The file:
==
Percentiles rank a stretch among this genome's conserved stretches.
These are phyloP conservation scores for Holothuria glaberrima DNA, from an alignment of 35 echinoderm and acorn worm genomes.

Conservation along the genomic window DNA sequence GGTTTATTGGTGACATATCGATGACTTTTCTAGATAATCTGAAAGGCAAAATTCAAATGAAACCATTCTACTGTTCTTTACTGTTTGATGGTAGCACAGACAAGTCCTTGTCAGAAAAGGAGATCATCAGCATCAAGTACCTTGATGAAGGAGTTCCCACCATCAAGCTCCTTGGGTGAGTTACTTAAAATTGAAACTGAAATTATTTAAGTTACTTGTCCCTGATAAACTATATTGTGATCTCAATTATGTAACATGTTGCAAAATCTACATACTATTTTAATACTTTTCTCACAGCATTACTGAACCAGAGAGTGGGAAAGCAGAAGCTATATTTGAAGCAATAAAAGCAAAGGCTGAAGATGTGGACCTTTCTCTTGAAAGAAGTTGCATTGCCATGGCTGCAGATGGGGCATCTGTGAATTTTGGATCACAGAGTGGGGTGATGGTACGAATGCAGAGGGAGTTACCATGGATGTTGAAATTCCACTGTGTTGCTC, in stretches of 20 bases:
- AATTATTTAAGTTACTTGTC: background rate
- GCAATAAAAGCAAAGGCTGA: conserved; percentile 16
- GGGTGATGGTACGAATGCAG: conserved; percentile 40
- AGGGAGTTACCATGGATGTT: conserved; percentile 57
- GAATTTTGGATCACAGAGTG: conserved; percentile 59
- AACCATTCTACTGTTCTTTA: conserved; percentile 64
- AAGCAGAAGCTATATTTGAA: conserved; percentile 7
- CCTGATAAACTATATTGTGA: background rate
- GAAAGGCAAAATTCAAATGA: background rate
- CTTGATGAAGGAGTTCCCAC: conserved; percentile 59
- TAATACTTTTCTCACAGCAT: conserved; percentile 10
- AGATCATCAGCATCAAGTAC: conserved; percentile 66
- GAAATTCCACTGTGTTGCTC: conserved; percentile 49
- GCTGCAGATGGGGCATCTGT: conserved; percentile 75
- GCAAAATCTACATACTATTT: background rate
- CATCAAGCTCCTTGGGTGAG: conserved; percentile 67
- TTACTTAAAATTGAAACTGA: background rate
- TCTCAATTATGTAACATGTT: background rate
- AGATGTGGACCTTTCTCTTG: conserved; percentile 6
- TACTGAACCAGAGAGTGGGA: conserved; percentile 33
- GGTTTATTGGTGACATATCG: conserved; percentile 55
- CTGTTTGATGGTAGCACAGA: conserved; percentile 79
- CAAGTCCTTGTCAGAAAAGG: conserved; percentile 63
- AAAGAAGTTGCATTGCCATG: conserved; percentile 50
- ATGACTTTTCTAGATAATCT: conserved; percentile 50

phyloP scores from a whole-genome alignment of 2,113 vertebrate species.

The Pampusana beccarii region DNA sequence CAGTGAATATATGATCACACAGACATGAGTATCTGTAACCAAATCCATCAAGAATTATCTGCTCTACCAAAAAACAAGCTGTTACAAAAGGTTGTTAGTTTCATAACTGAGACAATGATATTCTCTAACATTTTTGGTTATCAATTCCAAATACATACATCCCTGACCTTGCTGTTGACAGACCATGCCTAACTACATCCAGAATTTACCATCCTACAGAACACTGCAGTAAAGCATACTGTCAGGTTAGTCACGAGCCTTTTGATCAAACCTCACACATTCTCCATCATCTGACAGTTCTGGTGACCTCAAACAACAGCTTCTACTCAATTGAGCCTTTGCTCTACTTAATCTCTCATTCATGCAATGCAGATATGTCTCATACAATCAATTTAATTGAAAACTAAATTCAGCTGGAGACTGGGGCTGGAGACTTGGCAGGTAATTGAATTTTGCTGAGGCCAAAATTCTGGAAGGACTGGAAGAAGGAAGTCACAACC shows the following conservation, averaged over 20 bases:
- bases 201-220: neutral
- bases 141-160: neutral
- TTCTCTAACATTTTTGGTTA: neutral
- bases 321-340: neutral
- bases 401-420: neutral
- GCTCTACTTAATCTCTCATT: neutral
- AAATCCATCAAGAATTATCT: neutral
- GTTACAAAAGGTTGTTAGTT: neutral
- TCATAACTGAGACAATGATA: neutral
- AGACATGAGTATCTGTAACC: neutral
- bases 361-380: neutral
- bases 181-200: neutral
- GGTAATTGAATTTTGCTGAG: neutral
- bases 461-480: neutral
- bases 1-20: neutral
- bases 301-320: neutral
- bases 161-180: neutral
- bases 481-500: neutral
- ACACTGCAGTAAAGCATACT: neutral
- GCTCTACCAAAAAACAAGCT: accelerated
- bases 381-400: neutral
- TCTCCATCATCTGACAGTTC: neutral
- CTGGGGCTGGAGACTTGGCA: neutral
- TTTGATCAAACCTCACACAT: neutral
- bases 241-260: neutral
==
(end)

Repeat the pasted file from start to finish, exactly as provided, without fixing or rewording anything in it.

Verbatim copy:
Percentiles rank a stretch among this genome's conserved stretches.
These are phyloP conservation scores for Holothuria glaberrima DNA, from an alignment of 35 echinoderm and acorn worm genomes.

Conservation along the genomic window DNA sequence GGTTTATTGGTGACATATCGATGACTTTTCTAGATAATCTGAAAGGCAAAATTCAAATGAAACCATTCTACTGTTCTTTACTGTTTGATGGTAGCACAGACAAGTCCTTGTCAGAAAAGGAGATCATCAGCATCAAGTACCTTGATGAAGGAGTTCCCACCATCAAGCTCCTTGGGTGAGTTACTTAAAATTGAAACTGAAATTATTTAAGTTACTTGTCCCTGATAAACTATATTGTGATCTCAATTATGTAACATGTTGCAAAATCTACATACTATTTTAATACTTTTCTCACAGCATTACTGAACCAGAGAGTGGGAAAGCAGAAGCTATATTTGAAGCAATAAAAGCAAAGGCTGAAGATGTGGACCTTTCTCTTGAAAGAAGTTGCATTGCCATGGCTGCAGATGGGGCATCTGTGAATTTTGGATCACAGAGTGGGGTGATGGTACGAATGCAGAGGGAGTTACCATGGATGTTGAAATTCCACTGTGTTGCTC, in stretches of 20 bases:
- AATTATTTAAGTTACTTGTC: background rate
- GCAATAAAAGCAAAGGCTGA: conserved; percentile 16
- GGGTGATGGTACGAATGCAG: conserved; percentile 40
- AGGGAGTTACCATGGATGTT: conserved; percentile 57
- GAATTTTGGATCACAGAGTG: conserved; percentile 59
- AACCATTCTACTGTTCTTTA: conserved; percentile 64
- AAGCAGAAGCTATATTTGAA: conserved; percentile 7
- CCTGATAAACTATATTGTGA: background rate
- GAAAGGCAAAATTCAAATGA: background rate
- CTTGATGAAGGAGTTCCCAC: conserved; percentile 59
- TAATACTTTTCTCACAGCAT: conserved; percentile 10
- AGATCATCAGCATCAAGTAC: conserved; percentile 66
- GAAATTCCACTGTGTTGCTC: conserved; percentile 49
- GCTGCAGATGGGGCATCTGT: conserved; percentile 75
- GCAAAATCTACATACTATTT: background rate
- CATCAAGCTCCTTGGGTGAG: conserved; percentile 67
- TTACTTAAAATTGAAACTGA: background rate
- TCTCAATTATGTAACATGTT: background rate
- AGATGTGGACCTTTCTCTTG: conserved; percentile 6
- TACTGAACCAGAGAGTGGGA: conserved; percentile 33
- GGTTTATTGGTGACATATCG: conserved; percentile 55
- CTGTTTGATGGTAGCACAGA: conserved; percentile 79
- CAAGTCCTTGTCAGAAAAGG: conserved; percentile 63
- AAAGAAGTTGCATTGCCATG: conserved; percentile 50
- ATGACTTTTCTAGATAATCT: conserved; percentile 50

phyloP scores from a whole-genome alignment of 2,113 vertebrate species.

The Pampusana beccarii region DNA sequence CAGTGAATATATGATCACACAGACATGAGTATCTGTAACCAAATCCATCAAGAATTATCTGCTCTACCAAAAAACAAGCTGTTACAAAAGGTTGTTAGTTTCATAACTGAGACAATGATATTCTCTAACATTTTTGGTTATCAATTCCAAATACATACATCCCTGACCTTGCTGTTGACAGACCATGCCTAACTACATCCAGAATTTACCATCCTACAGAACACTGCAGTAAAGCATACTGTCAGGTTAGTCACGAGCCTTTTGATCAAACCTCACACATTCTCCATCATCTGACAGTTCTGGTGACCTCAAACAACAGCTTCTACTCAATTGAGCCTTTGCTCTACTTAATCTCTCATTCATGCAATGCAGATATGTCTCATACAATCAATTTAATTGAAAACTAAATTCAGCTGGAGACTGGGGCTGGAGACTTGGCAGGTAATTGAATTTTGCTGAGGCCAAAATTCTGGAAGGACTGGAAGAAGGAAGTCACAACC shows the following conservation, averaged over 20 bases:
- bases 201-220: neutral
- bases 141-160: neutral
- TTCTCTAACATTTTTGGTTA: neutral
- bases 321-340: neutral
- bases 401-420: neutral
- GCTCTACTTAATCTCTCATT: neutral
- AAATCCATCAAGAATTATCT: neutral
- GTTACAAAAGGTTGTTAGTT: neutral
- TCATAACTGAGACAATGATA: neutral
- AGACATGAGTATCTGTAACC: neutral
- bases 361-380: neutral
- bases 181-200: neutral
- GGTAATTGAATTTTGCTGAG: neutral
- bases 461-480: neutral
- bases 1-20: neutral
- bases 301-320: neutral
- bases 161-180: neutral
- bases 481-500: neutral
- ACACTGCAGTAAAGCATACT: neutral
- GCTCTACCAAAAAACAAGCT: accelerated
- bases 381-400: neutral
- TCTCCATCATCTGACAGTTC: neutral
- CTGGGGCTGGAGACTTGGCA: neutral
- TTTGATCAAACCTCACACAT: neutral
- bases 241-260: neutral